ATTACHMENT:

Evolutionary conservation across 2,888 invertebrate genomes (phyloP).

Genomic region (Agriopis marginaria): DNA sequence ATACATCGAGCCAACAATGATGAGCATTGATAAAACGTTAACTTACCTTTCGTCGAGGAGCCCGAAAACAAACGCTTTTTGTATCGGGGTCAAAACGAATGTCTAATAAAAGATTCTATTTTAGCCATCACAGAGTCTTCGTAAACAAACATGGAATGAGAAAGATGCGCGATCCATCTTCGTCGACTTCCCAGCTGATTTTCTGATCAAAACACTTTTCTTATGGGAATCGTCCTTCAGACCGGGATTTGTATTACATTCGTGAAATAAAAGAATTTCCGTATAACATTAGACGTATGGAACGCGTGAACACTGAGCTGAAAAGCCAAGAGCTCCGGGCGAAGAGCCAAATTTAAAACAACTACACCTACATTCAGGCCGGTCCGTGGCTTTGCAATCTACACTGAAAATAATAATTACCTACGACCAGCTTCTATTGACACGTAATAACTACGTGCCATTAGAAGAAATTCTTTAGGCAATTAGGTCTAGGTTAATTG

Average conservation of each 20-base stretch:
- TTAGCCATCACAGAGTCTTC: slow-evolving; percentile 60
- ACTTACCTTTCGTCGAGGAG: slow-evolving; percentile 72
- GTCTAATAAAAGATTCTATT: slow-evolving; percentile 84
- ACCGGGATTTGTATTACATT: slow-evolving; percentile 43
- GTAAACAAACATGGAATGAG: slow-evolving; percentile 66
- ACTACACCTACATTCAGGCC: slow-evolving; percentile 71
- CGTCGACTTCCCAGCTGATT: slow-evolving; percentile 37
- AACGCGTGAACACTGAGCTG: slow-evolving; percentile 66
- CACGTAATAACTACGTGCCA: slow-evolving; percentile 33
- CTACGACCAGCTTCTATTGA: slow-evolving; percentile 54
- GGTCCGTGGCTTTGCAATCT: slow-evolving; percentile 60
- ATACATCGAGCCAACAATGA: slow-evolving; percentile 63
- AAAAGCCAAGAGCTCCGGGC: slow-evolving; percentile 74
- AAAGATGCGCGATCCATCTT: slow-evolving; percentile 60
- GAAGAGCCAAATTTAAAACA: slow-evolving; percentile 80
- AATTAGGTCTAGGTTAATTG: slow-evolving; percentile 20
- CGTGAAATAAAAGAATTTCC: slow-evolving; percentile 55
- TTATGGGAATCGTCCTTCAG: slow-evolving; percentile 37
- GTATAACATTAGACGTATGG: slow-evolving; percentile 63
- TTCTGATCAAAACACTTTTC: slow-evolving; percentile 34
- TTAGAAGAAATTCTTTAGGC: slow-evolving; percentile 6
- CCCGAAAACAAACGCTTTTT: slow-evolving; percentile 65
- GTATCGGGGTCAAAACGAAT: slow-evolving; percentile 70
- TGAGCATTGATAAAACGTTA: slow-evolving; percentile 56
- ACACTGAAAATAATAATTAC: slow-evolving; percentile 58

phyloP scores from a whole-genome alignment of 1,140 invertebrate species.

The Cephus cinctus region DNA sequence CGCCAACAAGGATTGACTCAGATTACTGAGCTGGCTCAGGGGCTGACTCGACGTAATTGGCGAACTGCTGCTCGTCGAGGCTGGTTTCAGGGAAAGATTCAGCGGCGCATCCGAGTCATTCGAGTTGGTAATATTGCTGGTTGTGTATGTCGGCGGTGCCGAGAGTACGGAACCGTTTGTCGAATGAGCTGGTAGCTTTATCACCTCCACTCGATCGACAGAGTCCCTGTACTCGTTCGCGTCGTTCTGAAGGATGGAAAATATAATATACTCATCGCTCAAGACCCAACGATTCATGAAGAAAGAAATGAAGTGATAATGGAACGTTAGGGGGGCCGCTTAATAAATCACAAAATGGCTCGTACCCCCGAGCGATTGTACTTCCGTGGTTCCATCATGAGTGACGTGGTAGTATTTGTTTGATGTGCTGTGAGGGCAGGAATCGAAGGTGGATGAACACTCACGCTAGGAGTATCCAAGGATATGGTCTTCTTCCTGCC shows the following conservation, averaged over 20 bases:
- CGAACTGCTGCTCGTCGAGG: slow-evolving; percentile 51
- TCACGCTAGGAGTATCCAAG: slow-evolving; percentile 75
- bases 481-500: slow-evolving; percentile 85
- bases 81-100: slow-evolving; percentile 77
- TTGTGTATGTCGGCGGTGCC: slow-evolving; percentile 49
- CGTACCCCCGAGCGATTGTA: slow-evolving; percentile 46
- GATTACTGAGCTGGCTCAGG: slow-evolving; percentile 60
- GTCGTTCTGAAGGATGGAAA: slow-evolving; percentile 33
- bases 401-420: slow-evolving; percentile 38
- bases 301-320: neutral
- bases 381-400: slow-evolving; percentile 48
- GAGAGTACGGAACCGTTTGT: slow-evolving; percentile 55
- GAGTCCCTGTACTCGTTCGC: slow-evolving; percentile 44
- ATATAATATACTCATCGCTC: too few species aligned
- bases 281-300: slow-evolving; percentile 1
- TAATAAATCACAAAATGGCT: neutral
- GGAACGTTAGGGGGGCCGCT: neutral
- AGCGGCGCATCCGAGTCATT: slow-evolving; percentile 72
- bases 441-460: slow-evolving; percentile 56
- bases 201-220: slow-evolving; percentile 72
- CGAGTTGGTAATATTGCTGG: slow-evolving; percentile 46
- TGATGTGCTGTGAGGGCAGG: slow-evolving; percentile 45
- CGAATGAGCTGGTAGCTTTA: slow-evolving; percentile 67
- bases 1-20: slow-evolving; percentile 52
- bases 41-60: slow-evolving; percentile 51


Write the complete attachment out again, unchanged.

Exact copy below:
Evolutionary conservation across 2,888 invertebrate genomes (phyloP).

Genomic region (Agriopis marginaria): DNA sequence ATACATCGAGCCAACAATGATGAGCATTGATAAAACGTTAACTTACCTTTCGTCGAGGAGCCCGAAAACAAACGCTTTTTGTATCGGGGTCAAAACGAATGTCTAATAAAAGATTCTATTTTAGCCATCACAGAGTCTTCGTAAACAAACATGGAATGAGAAAGATGCGCGATCCATCTTCGTCGACTTCCCAGCTGATTTTCTGATCAAAACACTTTTCTTATGGGAATCGTCCTTCAGACCGGGATTTGTATTACATTCGTGAAATAAAAGAATTTCCGTATAACATTAGACGTATGGAACGCGTGAACACTGAGCTGAAAAGCCAAGAGCTCCGGGCGAAGAGCCAAATTTAAAACAACTACACCTACATTCAGGCCGGTCCGTGGCTTTGCAATCTACACTGAAAATAATAATTACCTACGACCAGCTTCTATTGACACGTAATAACTACGTGCCATTAGAAGAAATTCTTTAGGCAATTAGGTCTAGGTTAATTG

Average conservation of each 20-base stretch:
- TTAGCCATCACAGAGTCTTC: slow-evolving; percentile 60
- ACTTACCTTTCGTCGAGGAG: slow-evolving; percentile 72
- GTCTAATAAAAGATTCTATT: slow-evolving; percentile 84
- ACCGGGATTTGTATTACATT: slow-evolving; percentile 43
- GTAAACAAACATGGAATGAG: slow-evolving; percentile 66
- ACTACACCTACATTCAGGCC: slow-evolving; percentile 71
- CGTCGACTTCCCAGCTGATT: slow-evolving; percentile 37
- AACGCGTGAACACTGAGCTG: slow-evolving; percentile 66
- CACGTAATAACTACGTGCCA: slow-evolving; percentile 33
- CTACGACCAGCTTCTATTGA: slow-evolving; percentile 54
- GGTCCGTGGCTTTGCAATCT: slow-evolving; percentile 60
- ATACATCGAGCCAACAATGA: slow-evolving; percentile 63
- AAAAGCCAAGAGCTCCGGGC: slow-evolving; percentile 74
- AAAGATGCGCGATCCATCTT: slow-evolving; percentile 60
- GAAGAGCCAAATTTAAAACA: slow-evolving; percentile 80
- AATTAGGTCTAGGTTAATTG: slow-evolving; percentile 20
- CGTGAAATAAAAGAATTTCC: slow-evolving; percentile 55
- TTATGGGAATCGTCCTTCAG: slow-evolving; percentile 37
- GTATAACATTAGACGTATGG: slow-evolving; percentile 63
- TTCTGATCAAAACACTTTTC: slow-evolving; percentile 34
- TTAGAAGAAATTCTTTAGGC: slow-evolving; percentile 6
- CCCGAAAACAAACGCTTTTT: slow-evolving; percentile 65
- GTATCGGGGTCAAAACGAAT: slow-evolving; percentile 70
- TGAGCATTGATAAAACGTTA: slow-evolving; percentile 56
- ACACTGAAAATAATAATTAC: slow-evolving; percentile 58

phyloP scores from a whole-genome alignment of 1,140 invertebrate species.

The Cephus cinctus region DNA sequence CGCCAACAAGGATTGACTCAGATTACTGAGCTGGCTCAGGGGCTGACTCGACGTAATTGGCGAACTGCTGCTCGTCGAGGCTGGTTTCAGGGAAAGATTCAGCGGCGCATCCGAGTCATTCGAGTTGGTAATATTGCTGGTTGTGTATGTCGGCGGTGCCGAGAGTACGGAACCGTTTGTCGAATGAGCTGGTAGCTTTATCACCTCCACTCGATCGACAGAGTCCCTGTACTCGTTCGCGTCGTTCTGAAGGATGGAAAATATAATATACTCATCGCTCAAGACCCAACGATTCATGAAGAAAGAAATGAAGTGATAATGGAACGTTAGGGGGGCCGCTTAATAAATCACAAAATGGCTCGTACCCCCGAGCGATTGTACTTCCGTGGTTCCATCATGAGTGACGTGGTAGTATTTGTTTGATGTGCTGTGAGGGCAGGAATCGAAGGTGGATGAACACTCACGCTAGGAGTATCCAAGGATATGGTCTTCTTCCTGCC shows the following conservation, averaged over 20 bases:
- CGAACTGCTGCTCGTCGAGG: slow-evolving; percentile 51
- TCACGCTAGGAGTATCCAAG: slow-evolving; percentile 75
- bases 481-500: slow-evolving; percentile 85
- bases 81-100: slow-evolving; percentile 77
- TTGTGTATGTCGGCGGTGCC: slow-evolving; percentile 49
- CGTACCCCCGAGCGATTGTA: slow-evolving; percentile 46
- GATTACTGAGCTGGCTCAGG: slow-evolving; percentile 60
- GTCGTTCTGAAGGATGGAAA: slow-evolving; percentile 33
- bases 401-420: slow-evolving; percentile 38
- bases 301-320: neutral
- bases 381-400: slow-evolving; percentile 48
- GAGAGTACGGAACCGTTTGT: slow-evolving; percentile 55
- GAGTCCCTGTACTCGTTCGC: slow-evolving; percentile 44
- ATATAATATACTCATCGCTC: too few species aligned
- bases 281-300: slow-evolving; percentile 1
- TAATAAATCACAAAATGGCT: neutral
- GGAACGTTAGGGGGGCCGCT: neutral
- AGCGGCGCATCCGAGTCATT: slow-evolving; percentile 72
- bases 441-460: slow-evolving; percentile 56
- bases 201-220: slow-evolving; percentile 72
- CGAGTTGGTAATATTGCTGG: slow-evolving; percentile 46
- TGATGTGCTGTGAGGGCAGG: slow-evolving; percentile 45
- CGAATGAGCTGGTAGCTTTA: slow-evolving; percentile 67
- bases 1-20: slow-evolving; percentile 52
- bases 41-60: slow-evolving; percentile 51